Treatment for Adult Lymphoblastic Lymphoma
Lymphoblastic lymphoma is a very aggressive form of non-Hodgkin lymphoma (NHL), which often occurs in young patients, but not exclusively. Lymphoblastic lymphoma is commonly associated with large mediastinal masses and has a high predilection for disseminating to bone marrow and the central nervous system (CNS). The treatment paradigms are based on trials for acute lymphoblastic leukemia (ALL) since lymphoblastic lymphoma and ALL are considered different manifestations of the same biologic disease. (Refer to the PDQ summary on Adult Acute Lymphoblastic Leukemia Treatment for more information.) Treatment is usually patterned after ALL. Intensive combination chemotherapy with CNS prophylaxis is the standard treatment of this aggressive histologic type of NHL. Radiation therapy is sometimes given to areas of bulky tumor masses. Since these forms of NHL tend to progress quickly, combination chemotherapy is instituted rapidly once the diagnosis has been confirmed.
The most important aspects of the pretreatment staging workup include careful review of the following pathological specimens:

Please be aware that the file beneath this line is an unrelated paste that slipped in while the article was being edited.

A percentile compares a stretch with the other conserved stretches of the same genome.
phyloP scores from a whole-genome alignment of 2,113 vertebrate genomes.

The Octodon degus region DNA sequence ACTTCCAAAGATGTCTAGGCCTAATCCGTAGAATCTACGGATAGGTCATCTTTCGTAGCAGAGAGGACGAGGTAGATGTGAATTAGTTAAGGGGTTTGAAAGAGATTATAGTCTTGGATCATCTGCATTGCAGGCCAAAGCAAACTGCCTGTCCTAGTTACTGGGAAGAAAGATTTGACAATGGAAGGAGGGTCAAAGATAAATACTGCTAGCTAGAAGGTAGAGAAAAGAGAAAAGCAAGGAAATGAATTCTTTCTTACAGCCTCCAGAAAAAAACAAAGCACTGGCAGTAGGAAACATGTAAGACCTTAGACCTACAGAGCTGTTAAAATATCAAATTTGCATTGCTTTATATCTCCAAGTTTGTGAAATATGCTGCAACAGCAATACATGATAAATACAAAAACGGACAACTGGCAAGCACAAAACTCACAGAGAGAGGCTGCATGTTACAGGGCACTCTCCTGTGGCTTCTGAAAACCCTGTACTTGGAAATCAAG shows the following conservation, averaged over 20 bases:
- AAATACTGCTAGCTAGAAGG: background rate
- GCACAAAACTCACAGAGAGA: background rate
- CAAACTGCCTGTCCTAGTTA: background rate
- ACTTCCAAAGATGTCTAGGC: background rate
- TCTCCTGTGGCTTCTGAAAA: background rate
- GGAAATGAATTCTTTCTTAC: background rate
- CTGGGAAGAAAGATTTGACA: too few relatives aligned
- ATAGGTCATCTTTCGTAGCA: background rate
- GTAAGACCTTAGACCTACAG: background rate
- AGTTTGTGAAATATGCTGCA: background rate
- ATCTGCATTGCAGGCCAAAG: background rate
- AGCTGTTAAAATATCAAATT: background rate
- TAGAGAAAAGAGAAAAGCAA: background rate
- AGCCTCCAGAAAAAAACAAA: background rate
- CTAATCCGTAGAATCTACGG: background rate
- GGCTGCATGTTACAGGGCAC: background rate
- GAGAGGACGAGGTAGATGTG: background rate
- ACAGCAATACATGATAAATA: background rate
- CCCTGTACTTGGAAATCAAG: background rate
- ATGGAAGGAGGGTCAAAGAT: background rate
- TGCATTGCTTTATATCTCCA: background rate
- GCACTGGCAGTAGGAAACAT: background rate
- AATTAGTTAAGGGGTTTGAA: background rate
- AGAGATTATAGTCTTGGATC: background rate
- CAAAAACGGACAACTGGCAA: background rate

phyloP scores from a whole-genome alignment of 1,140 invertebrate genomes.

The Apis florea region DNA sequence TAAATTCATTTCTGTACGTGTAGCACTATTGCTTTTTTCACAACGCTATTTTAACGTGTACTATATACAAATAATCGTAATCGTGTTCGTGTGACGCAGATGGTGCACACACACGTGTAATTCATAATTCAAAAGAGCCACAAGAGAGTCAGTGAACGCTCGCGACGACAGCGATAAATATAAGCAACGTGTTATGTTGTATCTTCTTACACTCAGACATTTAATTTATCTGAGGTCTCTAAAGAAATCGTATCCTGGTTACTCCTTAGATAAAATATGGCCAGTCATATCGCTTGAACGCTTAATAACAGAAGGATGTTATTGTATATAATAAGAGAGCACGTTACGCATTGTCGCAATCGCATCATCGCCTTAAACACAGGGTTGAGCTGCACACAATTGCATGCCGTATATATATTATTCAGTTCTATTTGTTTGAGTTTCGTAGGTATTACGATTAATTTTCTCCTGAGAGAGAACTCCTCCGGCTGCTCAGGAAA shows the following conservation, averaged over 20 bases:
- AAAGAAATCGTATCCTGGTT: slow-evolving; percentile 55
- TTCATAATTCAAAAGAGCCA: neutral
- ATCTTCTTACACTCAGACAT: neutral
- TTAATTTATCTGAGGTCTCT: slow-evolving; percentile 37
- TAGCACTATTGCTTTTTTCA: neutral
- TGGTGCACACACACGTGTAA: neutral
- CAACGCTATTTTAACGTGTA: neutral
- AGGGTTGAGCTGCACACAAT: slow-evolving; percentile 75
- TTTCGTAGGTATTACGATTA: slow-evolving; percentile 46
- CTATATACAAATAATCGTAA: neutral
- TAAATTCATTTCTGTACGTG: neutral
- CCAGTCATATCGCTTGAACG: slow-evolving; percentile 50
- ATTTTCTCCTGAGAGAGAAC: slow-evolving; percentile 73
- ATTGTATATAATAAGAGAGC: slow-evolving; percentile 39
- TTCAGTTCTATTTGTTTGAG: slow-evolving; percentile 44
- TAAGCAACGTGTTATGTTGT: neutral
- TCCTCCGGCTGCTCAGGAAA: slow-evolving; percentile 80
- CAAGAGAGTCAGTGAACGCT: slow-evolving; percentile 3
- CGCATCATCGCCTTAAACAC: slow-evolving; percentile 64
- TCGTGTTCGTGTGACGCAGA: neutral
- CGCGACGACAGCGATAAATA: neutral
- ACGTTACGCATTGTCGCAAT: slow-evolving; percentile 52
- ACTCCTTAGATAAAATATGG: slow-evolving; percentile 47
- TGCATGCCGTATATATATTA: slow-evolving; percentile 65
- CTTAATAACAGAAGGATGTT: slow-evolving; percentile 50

- Bone marrow aspirate.
- Biopsy specimen.
- Cerebrospinal fluid cytology.
- Lymphocyte marker.
Standard Treatment Options for Adult Lymphoblastic Lymphoma
Standard Treatment Options for Adult Lymphoblastic Lymphoma include the following:
(Refer to the PDQ summary on Adult Acute Lymphoblastic Leukemia Treatment for more information.)
Standard treatment is intensive combination chemotherapy with CNS prophylaxis.
Radiation therapy is sometimes given to areas of bulky tumor masses.
Treatment Options Under Clinical Evaluation for Adult Lymphoblastic Lymphoma
New treatment approaches are being developed by the national cooperative groups. Other approaches include the use of bone marrow transplantation for consolidation. (Refer to the PDQ summary on Adult Acute Lymphoblastic Leukemia Treatment for more information.)
Current Clinical Trials
Check for U.S. clinical trials from NCI's list of cancer clinical trials that are now accepting patients with adult lymphoblastic lymphoma. The list of clinical trials can be further narrowed by location, drug, intervention, and other criteria.
General information about clinical trials is also available from the NCI Web site.